One other thing to note… the smells. I love that hint of salt water as you get near the coast, but around here you also get the cedar-ish smells of the conifers mixed in. It’s a nice balance and one I don’t get very often.
A few weeks removed from the start of my big tour of the year, I’m beginning the ritual all bike tourists engage in: refining the packing list. Over the years I’ve learned what to pack on bike tour… there are a few things you absolutely want to bring, and a bunch of things that just take up space.
What to pack on bike tour: 3 things I take every time
I know, cotton – the dreaded fabric most experienced riders sneer at! Ordinarily, I agree, but when it comes to the versatile bandana, I make an exception. Whether a sweat rag, a pot holder, a dish towel, or a water filter, the humble bandana is the multitool that keeps giving back. Sure it’s cotton, but the bandana packs light, stays out of your way, and has so many uses you’ll want to bring a few.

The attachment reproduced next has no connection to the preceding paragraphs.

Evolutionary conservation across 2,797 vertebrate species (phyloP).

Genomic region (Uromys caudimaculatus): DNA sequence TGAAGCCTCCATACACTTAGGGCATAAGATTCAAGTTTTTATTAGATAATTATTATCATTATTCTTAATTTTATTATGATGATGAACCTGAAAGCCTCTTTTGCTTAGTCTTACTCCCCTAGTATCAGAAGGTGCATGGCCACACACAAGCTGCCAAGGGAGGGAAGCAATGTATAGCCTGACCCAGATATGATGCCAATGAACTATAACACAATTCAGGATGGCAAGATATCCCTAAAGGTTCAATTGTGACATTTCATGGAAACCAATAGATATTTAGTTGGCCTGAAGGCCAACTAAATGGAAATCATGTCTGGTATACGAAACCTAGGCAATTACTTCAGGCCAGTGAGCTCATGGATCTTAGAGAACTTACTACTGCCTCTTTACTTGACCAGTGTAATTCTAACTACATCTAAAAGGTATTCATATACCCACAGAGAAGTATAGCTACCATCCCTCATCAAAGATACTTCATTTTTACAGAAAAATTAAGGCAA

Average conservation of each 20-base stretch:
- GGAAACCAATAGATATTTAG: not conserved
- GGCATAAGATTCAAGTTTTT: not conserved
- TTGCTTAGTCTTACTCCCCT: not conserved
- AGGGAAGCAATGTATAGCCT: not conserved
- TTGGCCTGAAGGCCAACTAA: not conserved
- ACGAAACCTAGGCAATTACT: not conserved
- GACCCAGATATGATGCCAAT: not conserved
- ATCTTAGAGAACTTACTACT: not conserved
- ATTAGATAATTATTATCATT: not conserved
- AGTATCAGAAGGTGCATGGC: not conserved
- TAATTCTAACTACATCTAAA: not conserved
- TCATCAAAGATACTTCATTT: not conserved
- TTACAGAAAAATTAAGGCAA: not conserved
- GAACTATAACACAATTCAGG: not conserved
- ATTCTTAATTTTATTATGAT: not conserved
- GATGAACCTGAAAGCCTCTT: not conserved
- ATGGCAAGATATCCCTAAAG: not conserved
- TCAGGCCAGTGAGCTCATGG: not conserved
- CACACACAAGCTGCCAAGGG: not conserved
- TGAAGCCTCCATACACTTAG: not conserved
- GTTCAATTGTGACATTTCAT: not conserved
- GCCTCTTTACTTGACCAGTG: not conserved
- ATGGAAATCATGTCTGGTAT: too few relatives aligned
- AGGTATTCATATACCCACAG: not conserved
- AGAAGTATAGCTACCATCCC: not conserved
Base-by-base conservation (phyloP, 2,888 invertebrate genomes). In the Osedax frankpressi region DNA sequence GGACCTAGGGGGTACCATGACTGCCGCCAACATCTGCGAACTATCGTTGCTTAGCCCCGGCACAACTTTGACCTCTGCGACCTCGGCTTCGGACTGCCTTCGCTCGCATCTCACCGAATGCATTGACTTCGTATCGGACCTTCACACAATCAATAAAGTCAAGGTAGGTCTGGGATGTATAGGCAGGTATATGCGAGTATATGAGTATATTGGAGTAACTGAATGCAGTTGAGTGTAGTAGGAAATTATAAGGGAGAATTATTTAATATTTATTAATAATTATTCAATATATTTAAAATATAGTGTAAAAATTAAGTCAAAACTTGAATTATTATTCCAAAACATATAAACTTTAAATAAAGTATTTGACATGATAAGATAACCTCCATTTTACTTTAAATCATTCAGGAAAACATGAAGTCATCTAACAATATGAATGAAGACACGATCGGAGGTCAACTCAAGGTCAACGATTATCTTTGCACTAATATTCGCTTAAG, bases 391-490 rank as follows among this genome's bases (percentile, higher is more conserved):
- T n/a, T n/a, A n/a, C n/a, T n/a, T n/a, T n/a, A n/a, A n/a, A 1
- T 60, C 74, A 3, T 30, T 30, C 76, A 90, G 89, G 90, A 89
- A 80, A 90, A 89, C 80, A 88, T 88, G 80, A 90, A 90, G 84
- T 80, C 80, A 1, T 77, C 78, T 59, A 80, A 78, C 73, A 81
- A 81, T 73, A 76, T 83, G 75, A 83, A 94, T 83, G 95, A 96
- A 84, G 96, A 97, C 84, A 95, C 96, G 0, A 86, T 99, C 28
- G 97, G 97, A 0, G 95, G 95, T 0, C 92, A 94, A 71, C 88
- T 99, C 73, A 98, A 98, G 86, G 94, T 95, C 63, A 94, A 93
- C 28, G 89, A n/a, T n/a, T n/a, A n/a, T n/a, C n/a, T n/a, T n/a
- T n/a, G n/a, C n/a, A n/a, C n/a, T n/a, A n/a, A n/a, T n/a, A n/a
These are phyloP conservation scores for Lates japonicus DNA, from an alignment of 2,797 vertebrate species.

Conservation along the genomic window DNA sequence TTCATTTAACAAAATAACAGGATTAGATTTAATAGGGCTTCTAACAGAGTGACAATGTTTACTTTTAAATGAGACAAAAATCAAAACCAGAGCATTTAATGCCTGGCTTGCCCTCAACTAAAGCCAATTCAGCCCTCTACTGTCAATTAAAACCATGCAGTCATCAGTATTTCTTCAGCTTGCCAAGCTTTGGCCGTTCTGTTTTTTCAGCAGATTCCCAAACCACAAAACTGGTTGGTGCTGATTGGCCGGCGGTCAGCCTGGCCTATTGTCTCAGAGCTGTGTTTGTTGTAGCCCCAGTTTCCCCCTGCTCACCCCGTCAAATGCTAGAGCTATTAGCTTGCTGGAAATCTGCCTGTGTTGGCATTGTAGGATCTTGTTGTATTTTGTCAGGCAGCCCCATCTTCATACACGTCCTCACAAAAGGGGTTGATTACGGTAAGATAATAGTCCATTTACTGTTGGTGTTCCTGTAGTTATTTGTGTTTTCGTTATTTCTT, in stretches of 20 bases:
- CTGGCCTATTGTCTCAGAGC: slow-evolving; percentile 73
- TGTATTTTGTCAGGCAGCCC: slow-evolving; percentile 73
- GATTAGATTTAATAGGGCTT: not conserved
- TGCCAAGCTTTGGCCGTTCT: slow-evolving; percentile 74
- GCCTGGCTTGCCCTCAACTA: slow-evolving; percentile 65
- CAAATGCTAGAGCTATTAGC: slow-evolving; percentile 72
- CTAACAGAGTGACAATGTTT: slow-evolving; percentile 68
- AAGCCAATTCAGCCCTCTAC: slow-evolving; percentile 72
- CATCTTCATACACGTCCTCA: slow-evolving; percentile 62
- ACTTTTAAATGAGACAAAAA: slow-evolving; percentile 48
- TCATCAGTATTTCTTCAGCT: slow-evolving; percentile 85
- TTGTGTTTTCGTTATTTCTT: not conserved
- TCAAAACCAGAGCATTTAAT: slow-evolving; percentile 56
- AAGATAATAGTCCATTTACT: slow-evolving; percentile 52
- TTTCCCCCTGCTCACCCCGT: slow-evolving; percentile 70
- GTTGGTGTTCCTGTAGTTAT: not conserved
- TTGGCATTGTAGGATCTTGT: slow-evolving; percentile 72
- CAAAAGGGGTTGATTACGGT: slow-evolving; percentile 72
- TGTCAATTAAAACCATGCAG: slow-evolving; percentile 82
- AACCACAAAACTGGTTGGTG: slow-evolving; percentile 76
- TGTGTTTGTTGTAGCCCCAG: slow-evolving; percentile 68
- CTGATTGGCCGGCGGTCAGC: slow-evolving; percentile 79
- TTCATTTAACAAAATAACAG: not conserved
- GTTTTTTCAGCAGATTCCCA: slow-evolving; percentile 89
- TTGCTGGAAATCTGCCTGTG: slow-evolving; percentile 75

This is a newer one for me because I never found a style that worked well. Now, I have a pair or two secreted in all of my bags just to be safe. How many campsites have you overnighted at that included 2am parties the locals forgot to invite you to or hourly freight trains? How about the less-than-quiet rain and wind rattling your tent in the middle of the night? Yeah, earplugs can mean the difference between a decent night’s sleep and a long groggy day in the saddle.
Large capacity rechargeable battery
A lot of people ride without technology. I don’t happen to be one of those types of riders. On this ride, I plan to bring several devices that will need to be replenished without benefit of a wall socket (they tend not to have those in the sides of mountains). As battery technology has improved, I’m finding 12,000 mAh batteries are dropping in price to the $50 range. How much juice is that? Depending on your device, a lot… I can recharge my iPhone 5 from single digits to 100% 5 times or more in one charge. That’s over a week of riding or more, depending on my use. Zero mile days let me recharge everything, and I don’t usually have to think about losing power at all.
Three things I leave behind on every bike tour
Sometimes the best way to answer, “what to pack on bike tour” is to list what you probably shouldn’t bring.